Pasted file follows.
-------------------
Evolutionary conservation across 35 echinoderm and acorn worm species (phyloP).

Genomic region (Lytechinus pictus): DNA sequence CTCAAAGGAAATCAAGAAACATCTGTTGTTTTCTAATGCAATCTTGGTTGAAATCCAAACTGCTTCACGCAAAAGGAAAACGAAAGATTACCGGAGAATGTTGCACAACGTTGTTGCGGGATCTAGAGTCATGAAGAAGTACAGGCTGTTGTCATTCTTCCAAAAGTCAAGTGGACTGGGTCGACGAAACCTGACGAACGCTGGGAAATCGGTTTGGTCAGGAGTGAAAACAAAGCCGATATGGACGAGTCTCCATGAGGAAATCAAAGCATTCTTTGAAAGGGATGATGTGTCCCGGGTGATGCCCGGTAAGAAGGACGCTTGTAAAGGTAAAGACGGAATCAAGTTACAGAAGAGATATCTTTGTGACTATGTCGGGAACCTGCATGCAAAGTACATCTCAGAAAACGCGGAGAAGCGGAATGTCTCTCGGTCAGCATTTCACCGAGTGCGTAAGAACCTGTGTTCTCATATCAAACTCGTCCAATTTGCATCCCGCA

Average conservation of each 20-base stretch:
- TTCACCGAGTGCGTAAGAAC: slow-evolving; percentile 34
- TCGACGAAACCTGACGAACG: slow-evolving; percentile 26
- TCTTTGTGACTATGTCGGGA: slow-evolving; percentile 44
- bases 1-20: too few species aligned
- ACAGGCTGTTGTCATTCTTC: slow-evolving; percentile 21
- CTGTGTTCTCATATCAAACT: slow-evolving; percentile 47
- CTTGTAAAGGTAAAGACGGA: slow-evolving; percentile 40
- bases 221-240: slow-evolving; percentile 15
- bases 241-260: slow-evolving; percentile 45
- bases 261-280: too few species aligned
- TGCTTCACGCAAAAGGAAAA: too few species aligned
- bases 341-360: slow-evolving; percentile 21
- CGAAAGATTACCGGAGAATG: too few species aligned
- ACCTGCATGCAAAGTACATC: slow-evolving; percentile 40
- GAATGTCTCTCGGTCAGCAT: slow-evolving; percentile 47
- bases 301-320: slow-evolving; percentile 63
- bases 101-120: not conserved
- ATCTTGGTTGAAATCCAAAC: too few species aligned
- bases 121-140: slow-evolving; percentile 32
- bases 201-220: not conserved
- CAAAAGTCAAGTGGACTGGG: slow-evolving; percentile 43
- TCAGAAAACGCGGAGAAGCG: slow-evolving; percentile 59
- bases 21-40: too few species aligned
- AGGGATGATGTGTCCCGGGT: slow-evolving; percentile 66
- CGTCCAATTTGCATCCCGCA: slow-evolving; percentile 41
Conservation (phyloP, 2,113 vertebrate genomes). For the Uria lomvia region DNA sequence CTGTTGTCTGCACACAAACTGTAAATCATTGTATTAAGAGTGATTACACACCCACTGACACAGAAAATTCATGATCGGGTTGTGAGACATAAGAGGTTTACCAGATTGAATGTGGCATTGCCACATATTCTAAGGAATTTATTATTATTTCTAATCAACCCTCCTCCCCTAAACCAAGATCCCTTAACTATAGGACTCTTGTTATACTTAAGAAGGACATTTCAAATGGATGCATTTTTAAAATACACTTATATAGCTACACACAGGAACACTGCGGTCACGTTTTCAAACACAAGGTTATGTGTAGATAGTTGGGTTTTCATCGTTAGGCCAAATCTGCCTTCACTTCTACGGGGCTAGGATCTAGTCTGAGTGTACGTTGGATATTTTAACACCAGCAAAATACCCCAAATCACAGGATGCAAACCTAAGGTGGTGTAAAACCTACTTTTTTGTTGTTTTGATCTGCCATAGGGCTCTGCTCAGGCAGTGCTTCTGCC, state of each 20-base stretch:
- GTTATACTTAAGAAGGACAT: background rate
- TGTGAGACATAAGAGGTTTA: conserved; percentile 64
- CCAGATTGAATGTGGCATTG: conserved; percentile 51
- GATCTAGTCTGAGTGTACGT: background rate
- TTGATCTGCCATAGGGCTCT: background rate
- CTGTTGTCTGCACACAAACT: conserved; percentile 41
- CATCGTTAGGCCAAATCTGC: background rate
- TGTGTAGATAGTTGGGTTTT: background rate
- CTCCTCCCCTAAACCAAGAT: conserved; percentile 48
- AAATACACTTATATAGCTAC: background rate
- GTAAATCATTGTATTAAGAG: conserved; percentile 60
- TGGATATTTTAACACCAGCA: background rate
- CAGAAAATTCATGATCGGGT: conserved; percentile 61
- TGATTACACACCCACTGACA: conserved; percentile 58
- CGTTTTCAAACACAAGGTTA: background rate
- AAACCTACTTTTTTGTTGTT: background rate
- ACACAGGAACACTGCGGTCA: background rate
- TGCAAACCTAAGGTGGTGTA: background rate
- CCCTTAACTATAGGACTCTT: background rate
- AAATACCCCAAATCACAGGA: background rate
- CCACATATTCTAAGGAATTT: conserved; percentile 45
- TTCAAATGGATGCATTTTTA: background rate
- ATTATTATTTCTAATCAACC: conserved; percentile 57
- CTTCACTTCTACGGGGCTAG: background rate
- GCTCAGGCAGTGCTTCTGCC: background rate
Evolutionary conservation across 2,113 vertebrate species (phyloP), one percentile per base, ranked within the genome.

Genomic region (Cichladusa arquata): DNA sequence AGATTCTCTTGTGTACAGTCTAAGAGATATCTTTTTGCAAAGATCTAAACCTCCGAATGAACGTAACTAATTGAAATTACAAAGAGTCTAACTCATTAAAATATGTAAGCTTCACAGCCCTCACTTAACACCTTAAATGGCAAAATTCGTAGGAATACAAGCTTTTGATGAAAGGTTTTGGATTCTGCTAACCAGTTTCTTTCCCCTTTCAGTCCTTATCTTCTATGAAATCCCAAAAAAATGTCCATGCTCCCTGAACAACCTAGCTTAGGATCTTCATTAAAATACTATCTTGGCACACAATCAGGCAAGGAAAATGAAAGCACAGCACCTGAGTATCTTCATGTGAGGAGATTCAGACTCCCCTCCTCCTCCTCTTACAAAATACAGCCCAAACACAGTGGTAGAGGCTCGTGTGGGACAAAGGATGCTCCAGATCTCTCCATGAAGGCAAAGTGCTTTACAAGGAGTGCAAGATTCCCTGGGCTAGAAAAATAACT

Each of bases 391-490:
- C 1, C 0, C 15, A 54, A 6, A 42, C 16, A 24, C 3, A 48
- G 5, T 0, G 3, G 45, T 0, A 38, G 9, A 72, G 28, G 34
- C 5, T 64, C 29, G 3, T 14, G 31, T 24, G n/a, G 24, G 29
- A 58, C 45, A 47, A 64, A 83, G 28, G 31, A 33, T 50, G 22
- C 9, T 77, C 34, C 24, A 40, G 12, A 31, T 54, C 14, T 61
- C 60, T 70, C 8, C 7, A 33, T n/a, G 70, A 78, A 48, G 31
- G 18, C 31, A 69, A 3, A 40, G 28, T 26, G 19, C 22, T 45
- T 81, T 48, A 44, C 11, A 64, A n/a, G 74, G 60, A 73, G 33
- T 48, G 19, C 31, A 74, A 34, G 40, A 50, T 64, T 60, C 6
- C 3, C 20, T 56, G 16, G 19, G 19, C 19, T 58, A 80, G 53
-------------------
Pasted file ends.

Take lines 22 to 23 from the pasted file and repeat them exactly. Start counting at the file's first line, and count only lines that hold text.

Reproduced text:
- bases 121-140: slow-evolving; percentile 32
- bases 201-220: not conserved